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Education 14 Feb 2018

From Oorah to Java

Former Marine and new back end developer Jake Downard gets his day started early. While we could easily attribute that to his Marine training, he’s more likely to tell you that it’s because he’s just excited about his job.

Downard is a part of a team of back end developers at BBVA Compass, but he’s among an elite group trained at one of Birmingham’s newest programs to help develop a tech workforce among the underemployed and unemployed in the burgeoning tech city. The program, dubbed I Am Bham, is part of the Innovate Birmingham Workforce Development program, a set of three educational pathways that were funded by a nearly $6 million America’s Promise grant awarded to the city in 2016. BBVA Compass is among the program’s 30 some odd hiring partners.

“Innovate Birmingham, specifically I am Bham, has changed my life,” Downard says. “I came out of the Marines interested in programming, but was only able to teach myself so much. Through the GI Bill, I enrolled at UAB, but as an older student, was not interested in rehashing some of the basic courses. Fortunately, I found I am Bham through a series of circumstances – including a chance meeting at a restaurant where I was working.”

Ironically and fittingly for Downard, I am Bham is a boot camp – a 14-week, 9 a.m. to 5 p.m. Monday-through-Friday boot camp that trains young residents of the Magic City in Full Stack and Front End Web Development. Similar to Marine boot camp, where young recruits finish with a position in the armed forces, the I am Bham boot camp claims that upon graduation, students are ready for immediate employment in Birmingham’s fast-growing IT field.

According to Nick Duckett, Downard’s manager and BBVA Compass Application Team Lead, it’s more than a claim.

“Before we hired Jake, our team had been reduced by one developer, placing strain on the team and finding the talent I needed was proving challenging,” he said. “My Talent & Culture partner told me about I am Bham. After our interview, I knew Jake was the right fit. He has a lot to learn yet, but we know that he’s determined to succeed.”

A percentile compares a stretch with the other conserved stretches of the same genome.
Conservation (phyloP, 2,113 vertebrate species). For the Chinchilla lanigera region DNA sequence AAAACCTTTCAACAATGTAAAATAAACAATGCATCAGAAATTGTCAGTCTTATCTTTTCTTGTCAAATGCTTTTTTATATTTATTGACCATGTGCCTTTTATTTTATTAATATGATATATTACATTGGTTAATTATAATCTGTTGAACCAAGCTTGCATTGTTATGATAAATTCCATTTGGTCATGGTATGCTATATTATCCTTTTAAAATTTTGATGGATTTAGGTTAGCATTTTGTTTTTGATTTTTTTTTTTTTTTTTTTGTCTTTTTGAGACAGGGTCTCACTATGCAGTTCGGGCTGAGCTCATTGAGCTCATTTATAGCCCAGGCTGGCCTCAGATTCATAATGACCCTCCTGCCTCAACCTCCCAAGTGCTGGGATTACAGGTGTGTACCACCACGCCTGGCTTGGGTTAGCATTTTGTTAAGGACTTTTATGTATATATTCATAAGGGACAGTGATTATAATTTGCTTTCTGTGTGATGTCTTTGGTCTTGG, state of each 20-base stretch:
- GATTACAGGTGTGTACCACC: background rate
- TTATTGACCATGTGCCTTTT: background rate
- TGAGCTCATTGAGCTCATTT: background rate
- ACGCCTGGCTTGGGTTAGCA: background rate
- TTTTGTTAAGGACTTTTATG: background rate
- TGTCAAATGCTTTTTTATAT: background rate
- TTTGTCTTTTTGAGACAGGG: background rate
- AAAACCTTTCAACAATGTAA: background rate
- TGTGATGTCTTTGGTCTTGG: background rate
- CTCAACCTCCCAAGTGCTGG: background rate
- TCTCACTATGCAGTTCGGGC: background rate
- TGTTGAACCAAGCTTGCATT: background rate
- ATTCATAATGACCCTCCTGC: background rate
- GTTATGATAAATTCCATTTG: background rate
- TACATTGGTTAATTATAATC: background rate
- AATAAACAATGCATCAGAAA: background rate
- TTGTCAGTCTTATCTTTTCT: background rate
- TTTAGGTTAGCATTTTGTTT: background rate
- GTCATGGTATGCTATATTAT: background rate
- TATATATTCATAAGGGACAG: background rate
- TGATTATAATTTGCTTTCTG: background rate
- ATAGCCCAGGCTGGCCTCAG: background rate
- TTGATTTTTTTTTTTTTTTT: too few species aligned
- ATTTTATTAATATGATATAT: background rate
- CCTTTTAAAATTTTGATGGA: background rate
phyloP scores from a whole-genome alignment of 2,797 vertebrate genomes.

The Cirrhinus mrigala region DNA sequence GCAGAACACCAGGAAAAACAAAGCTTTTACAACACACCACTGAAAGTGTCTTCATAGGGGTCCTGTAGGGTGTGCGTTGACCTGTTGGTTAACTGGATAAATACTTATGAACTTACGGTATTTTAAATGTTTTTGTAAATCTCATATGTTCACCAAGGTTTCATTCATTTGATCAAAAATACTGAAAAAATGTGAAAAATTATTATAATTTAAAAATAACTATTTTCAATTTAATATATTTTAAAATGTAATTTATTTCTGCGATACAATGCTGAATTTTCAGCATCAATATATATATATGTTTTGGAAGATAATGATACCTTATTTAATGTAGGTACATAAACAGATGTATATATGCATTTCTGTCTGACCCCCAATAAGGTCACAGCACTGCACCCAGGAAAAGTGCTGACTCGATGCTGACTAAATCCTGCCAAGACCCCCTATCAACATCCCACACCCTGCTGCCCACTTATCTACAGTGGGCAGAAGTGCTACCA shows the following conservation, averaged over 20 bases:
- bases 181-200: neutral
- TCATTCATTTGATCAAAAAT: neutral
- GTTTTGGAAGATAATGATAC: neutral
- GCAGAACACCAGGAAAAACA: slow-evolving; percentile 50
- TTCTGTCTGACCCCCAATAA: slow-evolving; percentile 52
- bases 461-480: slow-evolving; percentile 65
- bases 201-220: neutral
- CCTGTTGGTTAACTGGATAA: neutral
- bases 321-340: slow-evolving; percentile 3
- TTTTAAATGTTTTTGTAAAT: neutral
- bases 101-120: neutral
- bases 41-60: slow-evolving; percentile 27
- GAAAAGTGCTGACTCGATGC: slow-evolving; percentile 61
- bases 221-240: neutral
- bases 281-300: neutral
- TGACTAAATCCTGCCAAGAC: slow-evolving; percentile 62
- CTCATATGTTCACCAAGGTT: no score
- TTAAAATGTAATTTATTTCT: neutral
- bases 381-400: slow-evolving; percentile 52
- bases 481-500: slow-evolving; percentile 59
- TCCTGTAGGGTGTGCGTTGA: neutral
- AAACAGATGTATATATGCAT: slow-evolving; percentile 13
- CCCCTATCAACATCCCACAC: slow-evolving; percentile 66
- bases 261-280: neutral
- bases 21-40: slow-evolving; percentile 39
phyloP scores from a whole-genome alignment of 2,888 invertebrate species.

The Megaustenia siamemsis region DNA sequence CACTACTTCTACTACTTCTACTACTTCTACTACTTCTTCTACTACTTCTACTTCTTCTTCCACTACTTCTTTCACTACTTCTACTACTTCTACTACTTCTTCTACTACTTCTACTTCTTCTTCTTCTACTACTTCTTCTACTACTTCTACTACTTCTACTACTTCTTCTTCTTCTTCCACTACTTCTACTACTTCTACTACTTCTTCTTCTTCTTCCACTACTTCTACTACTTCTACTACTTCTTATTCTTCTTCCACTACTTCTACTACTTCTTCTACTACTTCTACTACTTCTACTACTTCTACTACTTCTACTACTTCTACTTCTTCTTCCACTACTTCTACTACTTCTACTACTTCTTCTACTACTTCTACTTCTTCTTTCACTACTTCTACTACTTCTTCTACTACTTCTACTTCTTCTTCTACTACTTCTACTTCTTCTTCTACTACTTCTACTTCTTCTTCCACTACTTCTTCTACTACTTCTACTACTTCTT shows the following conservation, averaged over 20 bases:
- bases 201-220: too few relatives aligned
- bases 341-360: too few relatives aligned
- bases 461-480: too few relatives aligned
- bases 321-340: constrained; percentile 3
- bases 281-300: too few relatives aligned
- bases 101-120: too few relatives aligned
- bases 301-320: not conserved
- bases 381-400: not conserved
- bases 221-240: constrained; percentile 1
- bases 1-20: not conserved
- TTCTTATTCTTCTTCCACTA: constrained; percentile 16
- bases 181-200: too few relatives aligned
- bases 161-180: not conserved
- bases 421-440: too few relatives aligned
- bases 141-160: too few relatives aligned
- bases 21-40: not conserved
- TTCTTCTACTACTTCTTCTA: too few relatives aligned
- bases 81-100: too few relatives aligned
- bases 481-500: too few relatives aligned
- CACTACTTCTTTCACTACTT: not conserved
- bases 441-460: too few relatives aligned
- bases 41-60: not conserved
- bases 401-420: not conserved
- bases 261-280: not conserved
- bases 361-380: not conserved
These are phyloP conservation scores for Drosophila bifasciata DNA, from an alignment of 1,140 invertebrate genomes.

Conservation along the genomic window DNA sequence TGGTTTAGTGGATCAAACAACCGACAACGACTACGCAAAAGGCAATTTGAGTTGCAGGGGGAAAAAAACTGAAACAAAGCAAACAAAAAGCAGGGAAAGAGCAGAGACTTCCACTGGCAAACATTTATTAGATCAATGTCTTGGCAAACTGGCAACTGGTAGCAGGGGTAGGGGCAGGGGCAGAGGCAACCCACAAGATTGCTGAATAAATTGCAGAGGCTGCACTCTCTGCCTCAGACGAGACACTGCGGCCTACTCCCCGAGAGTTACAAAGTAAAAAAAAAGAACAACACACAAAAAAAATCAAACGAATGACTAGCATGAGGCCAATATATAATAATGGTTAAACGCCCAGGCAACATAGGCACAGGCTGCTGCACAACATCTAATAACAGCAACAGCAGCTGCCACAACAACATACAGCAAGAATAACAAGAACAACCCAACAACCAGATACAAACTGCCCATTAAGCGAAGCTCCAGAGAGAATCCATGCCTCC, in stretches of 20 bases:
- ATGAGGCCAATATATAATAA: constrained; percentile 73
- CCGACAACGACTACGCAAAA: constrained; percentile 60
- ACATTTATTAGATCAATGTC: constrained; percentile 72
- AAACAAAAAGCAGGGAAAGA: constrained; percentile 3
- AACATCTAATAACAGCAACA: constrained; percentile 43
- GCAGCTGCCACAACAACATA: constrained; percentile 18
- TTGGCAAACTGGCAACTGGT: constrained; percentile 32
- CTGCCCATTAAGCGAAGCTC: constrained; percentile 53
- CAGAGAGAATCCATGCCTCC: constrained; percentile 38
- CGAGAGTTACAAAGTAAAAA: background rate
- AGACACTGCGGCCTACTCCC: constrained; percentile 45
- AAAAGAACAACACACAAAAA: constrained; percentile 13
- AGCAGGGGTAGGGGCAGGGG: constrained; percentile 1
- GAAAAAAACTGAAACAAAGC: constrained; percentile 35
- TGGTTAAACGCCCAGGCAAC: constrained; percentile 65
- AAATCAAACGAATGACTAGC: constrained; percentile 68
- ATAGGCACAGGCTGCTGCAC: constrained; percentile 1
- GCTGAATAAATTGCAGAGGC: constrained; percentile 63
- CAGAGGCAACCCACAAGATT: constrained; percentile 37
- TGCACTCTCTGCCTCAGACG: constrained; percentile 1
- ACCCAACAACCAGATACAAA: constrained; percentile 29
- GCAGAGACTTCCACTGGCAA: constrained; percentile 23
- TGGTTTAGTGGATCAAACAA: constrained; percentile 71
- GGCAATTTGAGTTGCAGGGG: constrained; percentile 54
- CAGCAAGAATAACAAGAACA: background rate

Downard has had his boots on-the-ground – or in the office – for just over two months now, and Duckett says his rigorous training has served him well. “He’s rapidly getting up to speed and showing his value,” he said.

Chief Talent & Culture Executive Rosilyn Houston said that Innovate Birmingham and programs like it fill a gap that is growing larger every day in the Magic City.

“We live in a digital society, and the skill sets that are being developed by Innovate Birmingham are needed across industries,” she said. “These are difficult roles to fill because there is a lack of skilled workers. Innovate Birmingham increases the number of developers, ensuring that the city remains attractive to both established and new companies as a place to build and grow their businesses.”

For his part, Downard says that while the program was not easy – after all, it’s the equivalent of a full time job for three months without the corresponding pay – but the end result was well worth it, considering he now has a “scheduled, routine life.”

“I have health insurance, a salaried job, an apartment I can afford and I’m only 23,” he said. “What else can a person ask for? This program 100 percent worked for me.”

Led by the University of Alabama at Birmingham (UAB) and joined by a network of 15 partners from the education and tech sectors, the Innovate Birmingham Workforce program, and its three education pathways, looks to prepare 925 Birmingham youths to enter the technology workforce by 2021. Requirements for participation include being a resident of Jefferson County, age 17-29 and unemployed, underemployed or working a job with low wages and little chance for growth.

For more on the full scope of the program, visit

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